No matter the state of the economy, employee turnover is always an issue for employers, especially those in small businesses. Research has shown that people who are contemplating a job change are more likely to share company secrets or do things to sabotage the organization’s goals.
Warning Sign Behaviors
Associate professor Tim Gardner of Utah State University’s Jon M. Huntsman School of Business conducted a study on voluntary employee turnover. In his study, Gardner discovered that the most common behavior in workers planning to quit was the act of disengaging in their workplace environment. Here are some behavioral changes that people made one to two months before quitting — the findings may surprise you:
- They provided less constructive contributions during meetings.
- They hesitated to commit to long-term projects.
- They lost interest in moving up within the organization.
- They became less social while at work.
- They showed less concern about pleasing supervisors.
- They failed to suggest innovative ideas.
- They started doing just enough work to scrape by without repercussions.
- They lost interest in training programs.
- Their level of productivity decreased.
According to Gardner, employees who exhibited six or more of these behaviors were on the verge of leaving their companies. He said of these actions, “As the grass starts to look greener on the other side of the fence…chances are that others will soon notice that you’ve lost your focus.”
Preventing Turnover and Improving Employee Retention
While knowing the warning signs is certainly beneficial to you as an employer and can help your efforts to improve retention rates, it’s only the first step. You must take action to prevent these behaviors from even starting. Here are some tips for improving employee satisfaction that will help you keep your staff members from leaving:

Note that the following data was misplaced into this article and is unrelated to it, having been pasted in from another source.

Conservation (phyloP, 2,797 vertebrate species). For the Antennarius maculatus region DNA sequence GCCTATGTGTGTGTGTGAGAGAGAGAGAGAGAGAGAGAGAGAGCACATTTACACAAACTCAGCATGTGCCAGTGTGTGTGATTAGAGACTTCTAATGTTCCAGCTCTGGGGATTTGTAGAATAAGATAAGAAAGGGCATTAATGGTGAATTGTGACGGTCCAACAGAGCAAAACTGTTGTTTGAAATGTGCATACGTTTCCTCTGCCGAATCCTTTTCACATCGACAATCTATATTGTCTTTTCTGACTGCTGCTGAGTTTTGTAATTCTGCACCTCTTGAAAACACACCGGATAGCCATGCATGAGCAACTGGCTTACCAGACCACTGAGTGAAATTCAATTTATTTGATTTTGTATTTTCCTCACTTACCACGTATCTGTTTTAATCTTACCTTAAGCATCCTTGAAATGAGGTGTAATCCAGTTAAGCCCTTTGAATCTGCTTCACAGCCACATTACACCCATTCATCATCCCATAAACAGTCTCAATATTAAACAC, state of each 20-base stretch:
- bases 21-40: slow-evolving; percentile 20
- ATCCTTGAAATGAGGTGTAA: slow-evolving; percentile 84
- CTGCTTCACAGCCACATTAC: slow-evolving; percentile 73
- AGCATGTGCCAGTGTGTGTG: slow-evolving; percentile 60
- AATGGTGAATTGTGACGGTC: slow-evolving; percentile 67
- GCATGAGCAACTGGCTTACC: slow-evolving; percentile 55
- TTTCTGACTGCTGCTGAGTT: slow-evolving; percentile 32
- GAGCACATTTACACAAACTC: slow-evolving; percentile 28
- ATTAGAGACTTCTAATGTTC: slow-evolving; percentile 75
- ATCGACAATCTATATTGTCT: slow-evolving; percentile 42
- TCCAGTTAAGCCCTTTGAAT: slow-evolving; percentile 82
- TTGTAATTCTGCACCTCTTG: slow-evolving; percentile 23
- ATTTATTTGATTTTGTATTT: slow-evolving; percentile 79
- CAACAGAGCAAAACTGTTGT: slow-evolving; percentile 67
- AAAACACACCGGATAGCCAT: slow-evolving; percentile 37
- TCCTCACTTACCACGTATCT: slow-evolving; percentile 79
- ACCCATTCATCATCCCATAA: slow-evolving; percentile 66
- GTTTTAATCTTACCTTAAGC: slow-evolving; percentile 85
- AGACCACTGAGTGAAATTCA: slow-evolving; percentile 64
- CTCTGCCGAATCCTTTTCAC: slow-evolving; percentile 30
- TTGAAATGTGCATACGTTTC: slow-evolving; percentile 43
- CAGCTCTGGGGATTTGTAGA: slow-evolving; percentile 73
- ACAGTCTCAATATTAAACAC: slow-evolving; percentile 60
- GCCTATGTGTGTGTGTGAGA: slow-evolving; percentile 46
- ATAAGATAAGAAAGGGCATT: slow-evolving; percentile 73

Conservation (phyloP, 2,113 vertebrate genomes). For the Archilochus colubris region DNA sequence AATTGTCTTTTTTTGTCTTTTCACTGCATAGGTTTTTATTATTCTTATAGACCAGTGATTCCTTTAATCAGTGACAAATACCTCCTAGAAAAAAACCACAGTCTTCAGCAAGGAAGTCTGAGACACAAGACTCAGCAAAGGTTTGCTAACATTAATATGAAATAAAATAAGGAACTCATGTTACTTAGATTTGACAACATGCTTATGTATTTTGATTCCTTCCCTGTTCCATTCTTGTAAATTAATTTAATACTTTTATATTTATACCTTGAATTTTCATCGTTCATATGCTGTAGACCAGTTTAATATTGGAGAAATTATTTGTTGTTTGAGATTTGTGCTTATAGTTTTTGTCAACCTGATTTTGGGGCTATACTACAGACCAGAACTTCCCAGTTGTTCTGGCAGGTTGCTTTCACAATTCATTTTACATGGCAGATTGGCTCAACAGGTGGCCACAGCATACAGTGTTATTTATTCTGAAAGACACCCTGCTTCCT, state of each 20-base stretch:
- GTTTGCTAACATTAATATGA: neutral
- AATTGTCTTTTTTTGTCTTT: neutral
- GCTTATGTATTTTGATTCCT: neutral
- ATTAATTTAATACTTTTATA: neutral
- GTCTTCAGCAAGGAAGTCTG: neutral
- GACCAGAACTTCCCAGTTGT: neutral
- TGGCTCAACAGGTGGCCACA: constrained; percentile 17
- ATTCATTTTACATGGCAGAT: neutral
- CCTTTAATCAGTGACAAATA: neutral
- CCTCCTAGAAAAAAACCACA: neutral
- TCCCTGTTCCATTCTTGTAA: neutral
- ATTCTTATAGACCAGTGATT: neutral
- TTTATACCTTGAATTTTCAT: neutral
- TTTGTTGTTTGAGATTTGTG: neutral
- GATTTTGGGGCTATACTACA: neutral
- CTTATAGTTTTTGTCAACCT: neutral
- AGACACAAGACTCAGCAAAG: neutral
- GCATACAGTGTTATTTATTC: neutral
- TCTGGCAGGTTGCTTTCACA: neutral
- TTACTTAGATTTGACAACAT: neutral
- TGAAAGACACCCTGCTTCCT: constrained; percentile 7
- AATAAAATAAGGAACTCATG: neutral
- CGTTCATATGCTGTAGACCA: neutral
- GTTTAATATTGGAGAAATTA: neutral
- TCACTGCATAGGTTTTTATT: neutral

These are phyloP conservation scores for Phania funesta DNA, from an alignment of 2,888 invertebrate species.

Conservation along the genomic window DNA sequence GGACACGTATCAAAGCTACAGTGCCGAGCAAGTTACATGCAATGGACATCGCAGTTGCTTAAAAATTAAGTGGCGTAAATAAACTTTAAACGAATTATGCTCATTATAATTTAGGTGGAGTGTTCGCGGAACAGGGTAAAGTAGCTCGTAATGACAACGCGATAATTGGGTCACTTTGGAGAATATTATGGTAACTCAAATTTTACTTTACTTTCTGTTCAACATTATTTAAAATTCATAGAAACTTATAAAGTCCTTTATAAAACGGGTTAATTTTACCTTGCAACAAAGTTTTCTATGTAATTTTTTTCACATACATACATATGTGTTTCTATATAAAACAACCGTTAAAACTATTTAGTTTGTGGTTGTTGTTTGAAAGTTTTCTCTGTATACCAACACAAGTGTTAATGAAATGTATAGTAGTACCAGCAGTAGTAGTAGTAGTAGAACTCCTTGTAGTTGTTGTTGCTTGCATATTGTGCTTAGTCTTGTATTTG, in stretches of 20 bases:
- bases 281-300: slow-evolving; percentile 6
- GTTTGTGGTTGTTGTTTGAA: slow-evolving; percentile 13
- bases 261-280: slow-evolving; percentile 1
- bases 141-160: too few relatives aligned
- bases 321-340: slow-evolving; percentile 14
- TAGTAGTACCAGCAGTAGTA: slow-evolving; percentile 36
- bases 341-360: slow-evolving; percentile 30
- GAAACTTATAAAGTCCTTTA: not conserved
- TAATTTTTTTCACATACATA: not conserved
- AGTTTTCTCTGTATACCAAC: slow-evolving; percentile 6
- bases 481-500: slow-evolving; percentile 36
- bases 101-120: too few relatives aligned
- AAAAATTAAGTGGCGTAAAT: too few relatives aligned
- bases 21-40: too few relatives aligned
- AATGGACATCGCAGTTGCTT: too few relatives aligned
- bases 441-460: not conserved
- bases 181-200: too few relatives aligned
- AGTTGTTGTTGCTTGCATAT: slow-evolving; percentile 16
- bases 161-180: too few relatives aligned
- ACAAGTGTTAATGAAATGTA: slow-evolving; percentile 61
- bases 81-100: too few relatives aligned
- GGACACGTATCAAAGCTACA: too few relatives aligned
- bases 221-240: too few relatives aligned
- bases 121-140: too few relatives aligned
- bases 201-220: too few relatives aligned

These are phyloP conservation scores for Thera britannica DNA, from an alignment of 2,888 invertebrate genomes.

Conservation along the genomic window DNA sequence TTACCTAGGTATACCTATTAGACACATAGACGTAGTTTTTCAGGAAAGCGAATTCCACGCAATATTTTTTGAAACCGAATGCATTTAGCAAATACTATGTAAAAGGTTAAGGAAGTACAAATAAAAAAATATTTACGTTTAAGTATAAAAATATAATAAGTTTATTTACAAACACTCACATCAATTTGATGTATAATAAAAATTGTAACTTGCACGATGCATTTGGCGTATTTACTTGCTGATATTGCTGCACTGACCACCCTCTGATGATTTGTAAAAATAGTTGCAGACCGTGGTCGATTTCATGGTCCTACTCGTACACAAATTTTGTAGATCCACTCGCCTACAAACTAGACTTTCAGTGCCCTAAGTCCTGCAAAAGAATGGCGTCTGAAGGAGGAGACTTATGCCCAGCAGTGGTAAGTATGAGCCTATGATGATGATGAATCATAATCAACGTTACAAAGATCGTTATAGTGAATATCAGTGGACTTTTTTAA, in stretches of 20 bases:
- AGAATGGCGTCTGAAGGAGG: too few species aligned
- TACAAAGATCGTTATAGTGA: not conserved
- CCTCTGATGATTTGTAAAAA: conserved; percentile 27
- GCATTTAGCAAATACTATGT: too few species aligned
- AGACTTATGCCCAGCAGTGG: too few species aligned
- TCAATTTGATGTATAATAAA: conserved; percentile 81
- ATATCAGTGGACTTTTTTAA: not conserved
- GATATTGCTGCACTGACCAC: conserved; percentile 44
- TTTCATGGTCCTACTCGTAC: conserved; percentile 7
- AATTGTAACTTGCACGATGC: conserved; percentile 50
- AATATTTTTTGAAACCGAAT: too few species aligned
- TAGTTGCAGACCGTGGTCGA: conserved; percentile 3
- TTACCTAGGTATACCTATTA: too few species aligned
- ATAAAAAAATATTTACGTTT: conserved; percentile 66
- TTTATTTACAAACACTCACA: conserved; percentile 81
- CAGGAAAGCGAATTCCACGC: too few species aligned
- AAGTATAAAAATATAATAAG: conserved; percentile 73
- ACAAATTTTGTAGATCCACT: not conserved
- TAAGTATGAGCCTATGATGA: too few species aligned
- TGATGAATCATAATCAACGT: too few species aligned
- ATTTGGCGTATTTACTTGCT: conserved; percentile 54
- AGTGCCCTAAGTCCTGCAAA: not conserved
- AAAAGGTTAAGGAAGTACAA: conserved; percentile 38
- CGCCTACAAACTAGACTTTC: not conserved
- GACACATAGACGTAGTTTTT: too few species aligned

- Show appreciation. Employees who feel appreciated tend to stay with their companies longer. After all, it’s human nature to want to be told when you’re doing a good job. Simple actions go a long way when it comes to appreciation. Send a note thanking someone for help on a project, buy your employee a small gift card, or take well-deserved staff members to lunch.
- Have an open-door policy. Sometimes employees feel compelled to quit because of a bad experience or situation with a coworker. Let your staff know that your door is always open and that you will listen to problems with an open mind, and then take action to solve any issues.
- Provide sufficient training. Research has shown that turnover is highest within the first 90 days of employment — the training period. When an employee doesn’t get adequate training, he or she won’t feel confident in his/her abilities to complete the tasks necessary to the job at hand. This leads to a desire in the team member to leave and find a better fit.
These are just a few ways to increase employee satisfaction — a starting off point, if you will. Give them a try and watch your retention rates soar.
Margaret Jacoby, SPHR, is the founder and president of MJ Management Solutions, a human resources consulting firm that provides small businesses with a wide range of virtual and onsite HR solutions to meet their immediate and long-term needs. From ensuring legal compliance to writing customized employee handbooks to conducting sexual harassment training, businesses depend on our expertise and cost-effective human resources services to help them thrive. This article first appeared on the MJ Management Solutions blog.